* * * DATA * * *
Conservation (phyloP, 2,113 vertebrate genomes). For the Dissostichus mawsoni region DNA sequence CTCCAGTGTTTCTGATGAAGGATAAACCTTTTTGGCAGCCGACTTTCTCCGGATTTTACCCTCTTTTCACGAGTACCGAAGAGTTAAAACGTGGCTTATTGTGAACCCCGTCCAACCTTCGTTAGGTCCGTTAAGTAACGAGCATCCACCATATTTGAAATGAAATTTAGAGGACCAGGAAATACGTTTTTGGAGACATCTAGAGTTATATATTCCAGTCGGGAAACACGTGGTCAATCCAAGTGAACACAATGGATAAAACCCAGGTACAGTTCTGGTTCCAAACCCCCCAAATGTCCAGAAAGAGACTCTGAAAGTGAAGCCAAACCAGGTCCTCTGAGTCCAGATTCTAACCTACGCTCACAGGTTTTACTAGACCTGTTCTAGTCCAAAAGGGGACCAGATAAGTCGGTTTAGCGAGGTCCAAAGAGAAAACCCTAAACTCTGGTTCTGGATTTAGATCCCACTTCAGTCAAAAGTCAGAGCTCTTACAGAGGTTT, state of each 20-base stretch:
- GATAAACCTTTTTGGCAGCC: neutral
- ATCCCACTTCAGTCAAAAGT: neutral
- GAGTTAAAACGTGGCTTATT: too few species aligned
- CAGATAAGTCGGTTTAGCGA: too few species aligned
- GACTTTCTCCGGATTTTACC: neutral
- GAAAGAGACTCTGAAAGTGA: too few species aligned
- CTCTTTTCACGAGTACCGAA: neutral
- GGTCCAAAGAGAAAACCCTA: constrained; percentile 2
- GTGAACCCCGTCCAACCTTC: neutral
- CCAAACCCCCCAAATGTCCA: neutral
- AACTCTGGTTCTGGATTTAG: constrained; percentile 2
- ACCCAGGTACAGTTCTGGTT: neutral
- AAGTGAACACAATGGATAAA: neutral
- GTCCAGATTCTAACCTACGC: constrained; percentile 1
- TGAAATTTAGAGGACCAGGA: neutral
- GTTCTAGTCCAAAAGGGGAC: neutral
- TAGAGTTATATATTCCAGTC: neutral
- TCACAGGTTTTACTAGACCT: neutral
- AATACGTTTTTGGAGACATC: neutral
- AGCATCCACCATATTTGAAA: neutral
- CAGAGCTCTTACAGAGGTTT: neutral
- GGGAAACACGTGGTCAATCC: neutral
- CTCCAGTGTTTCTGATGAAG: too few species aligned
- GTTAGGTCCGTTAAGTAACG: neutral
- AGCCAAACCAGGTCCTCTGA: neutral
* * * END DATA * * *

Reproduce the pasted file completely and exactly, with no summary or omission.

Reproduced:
Conservation (phyloP, 2,113 vertebrate genomes). For the Dissostichus mawsoni region DNA sequence CTCCAGTGTTTCTGATGAAGGATAAACCTTTTTGGCAGCCGACTTTCTCCGGATTTTACCCTCTTTTCACGAGTACCGAAGAGTTAAAACGTGGCTTATTGTGAACCCCGTCCAACCTTCGTTAGGTCCGTTAAGTAACGAGCATCCACCATATTTGAAATGAAATTTAGAGGACCAGGAAATACGTTTTTGGAGACATCTAGAGTTATATATTCCAGTCGGGAAACACGTGGTCAATCCAAGTGAACACAATGGATAAAACCCAGGTACAGTTCTGGTTCCAAACCCCCCAAATGTCCAGAAAGAGACTCTGAAAGTGAAGCCAAACCAGGTCCTCTGAGTCCAGATTCTAACCTACGCTCACAGGTTTTACTAGACCTGTTCTAGTCCAAAAGGGGACCAGATAAGTCGGTTTAGCGAGGTCCAAAGAGAAAACCCTAAACTCTGGTTCTGGATTTAGATCCCACTTCAGTCAAAAGTCAGAGCTCTTACAGAGGTTT, state of each 20-base stretch:
- GATAAACCTTTTTGGCAGCC: neutral
- ATCCCACTTCAGTCAAAAGT: neutral
- GAGTTAAAACGTGGCTTATT: too few species aligned
- CAGATAAGTCGGTTTAGCGA: too few species aligned
- GACTTTCTCCGGATTTTACC: neutral
- GAAAGAGACTCTGAAAGTGA: too few species aligned
- CTCTTTTCACGAGTACCGAA: neutral
- GGTCCAAAGAGAAAACCCTA: constrained; percentile 2
- GTGAACCCCGTCCAACCTTC: neutral
- CCAAACCCCCCAAATGTCCA: neutral
- AACTCTGGTTCTGGATTTAG: constrained; percentile 2
- ACCCAGGTACAGTTCTGGTT: neutral
- AAGTGAACACAATGGATAAA: neutral
- GTCCAGATTCTAACCTACGC: constrained; percentile 1
- TGAAATTTAGAGGACCAGGA: neutral
- GTTCTAGTCCAAAAGGGGAC: neutral
- TAGAGTTATATATTCCAGTC: neutral
- TCACAGGTTTTACTAGACCT: neutral
- AATACGTTTTTGGAGACATC: neutral
- AGCATCCACCATATTTGAAA: neutral
- CAGAGCTCTTACAGAGGTTT: neutral
- GGGAAACACGTGGTCAATCC: neutral
- CTCCAGTGTTTCTGATGAAG: too few species aligned
- GTTAGGTCCGTTAAGTAACG: neutral
- AGCCAAACCAGGTCCTCTGA: neutral